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What Happens if I Miss Credit Card Payments?

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by on November 4, 2013

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We live in a hectic world — rush, rush, rush. It’s easy to understand why something gets away from us every so often.

We all make mistakes, and we can often fix problems without too much trouble. But forget to pay your credit card bill a few times and there are pretty serious consequences. Take a look at three outcomes:

1. Fees, fees and more fees

Making one late payment on your credit card can lead to a slap on the wrist. According to the CARD Act of 2009, the most a bank can charge for a customer’s first late payment is $25. If you continue to miss payments, you’re in for a lot more fees.

The CARD Act says if a payment is more than 30 days late, or if the customer has made more than one late payment in the past six months, a higher fee (usually $35) can be charged. What’s more, that isn’t necessarily a one-time charge – if you continue to not make payments, you’ll be charged the higher fee every 30 days. After several months of failing to pay your bill, that could add up to hundreds of dollars.

2. Much higher interest rates

Late fees quickly add up, but much higher interest rates are even more pricey. Again, the interest rate hike you’ll experience from making one late payment is much less painful than if you’ve missed several payments.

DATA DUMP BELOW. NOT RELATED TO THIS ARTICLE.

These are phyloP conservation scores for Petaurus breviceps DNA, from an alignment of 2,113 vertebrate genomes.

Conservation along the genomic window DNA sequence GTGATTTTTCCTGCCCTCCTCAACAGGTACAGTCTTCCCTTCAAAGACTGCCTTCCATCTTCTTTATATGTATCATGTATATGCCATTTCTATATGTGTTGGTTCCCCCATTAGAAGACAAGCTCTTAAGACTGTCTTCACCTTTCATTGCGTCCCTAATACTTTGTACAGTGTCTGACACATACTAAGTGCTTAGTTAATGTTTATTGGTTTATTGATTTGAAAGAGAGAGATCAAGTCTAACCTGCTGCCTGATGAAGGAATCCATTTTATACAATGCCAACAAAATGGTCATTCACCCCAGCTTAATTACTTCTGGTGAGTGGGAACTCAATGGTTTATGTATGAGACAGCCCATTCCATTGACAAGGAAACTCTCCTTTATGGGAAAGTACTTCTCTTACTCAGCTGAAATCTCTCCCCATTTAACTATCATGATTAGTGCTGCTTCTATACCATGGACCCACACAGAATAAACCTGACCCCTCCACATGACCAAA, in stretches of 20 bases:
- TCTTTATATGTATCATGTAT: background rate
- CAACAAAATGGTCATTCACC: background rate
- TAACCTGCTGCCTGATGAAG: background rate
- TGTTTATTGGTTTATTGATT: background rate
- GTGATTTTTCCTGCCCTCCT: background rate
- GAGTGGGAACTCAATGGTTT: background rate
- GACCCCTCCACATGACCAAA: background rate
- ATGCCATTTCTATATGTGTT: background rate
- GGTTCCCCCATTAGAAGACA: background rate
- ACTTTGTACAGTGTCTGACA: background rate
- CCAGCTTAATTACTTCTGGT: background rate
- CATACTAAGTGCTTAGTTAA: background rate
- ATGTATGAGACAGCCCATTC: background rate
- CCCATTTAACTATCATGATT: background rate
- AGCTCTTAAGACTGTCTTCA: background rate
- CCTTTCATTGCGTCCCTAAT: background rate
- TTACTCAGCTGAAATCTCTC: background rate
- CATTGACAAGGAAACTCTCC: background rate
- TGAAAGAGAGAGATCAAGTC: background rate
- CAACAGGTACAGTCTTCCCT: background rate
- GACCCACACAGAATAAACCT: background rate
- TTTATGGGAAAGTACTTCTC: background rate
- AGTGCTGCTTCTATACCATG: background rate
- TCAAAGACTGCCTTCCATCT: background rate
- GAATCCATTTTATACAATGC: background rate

Under the CARD Act, if you miss a payment, your card issuer may raise your interest rate on future charges. The company must give you 45 days’ notice of the increased charges. That gives you opportunity to pay on time and avoid higher interest charges in the future.

If you make more than one late payment within six months, credit card companies can apply a penalty interest rate to your current balance. Penalty interest rates are usually very high – close to 30% – which means that your monthly minimums will probably skyrocket after two missed payments.

3. Credit score damage

As if a pile of fees and penalty interest rates weren’t enough, there’s another cost for repeatedly paying late: a banged up credit score.

That’s because 35% of your credit score is decided by your payment record for credit card accounts and other bills. And if your credit score is damaged, the result is expensive: Banks use your credit score to decide your interest rate on loans you take out in the future – a lower score means a higher rate.

The takeaway: Missing credit card payments can cost you in several ways. Pay on time and avoid the pain.

Credit card image via Shutter stock

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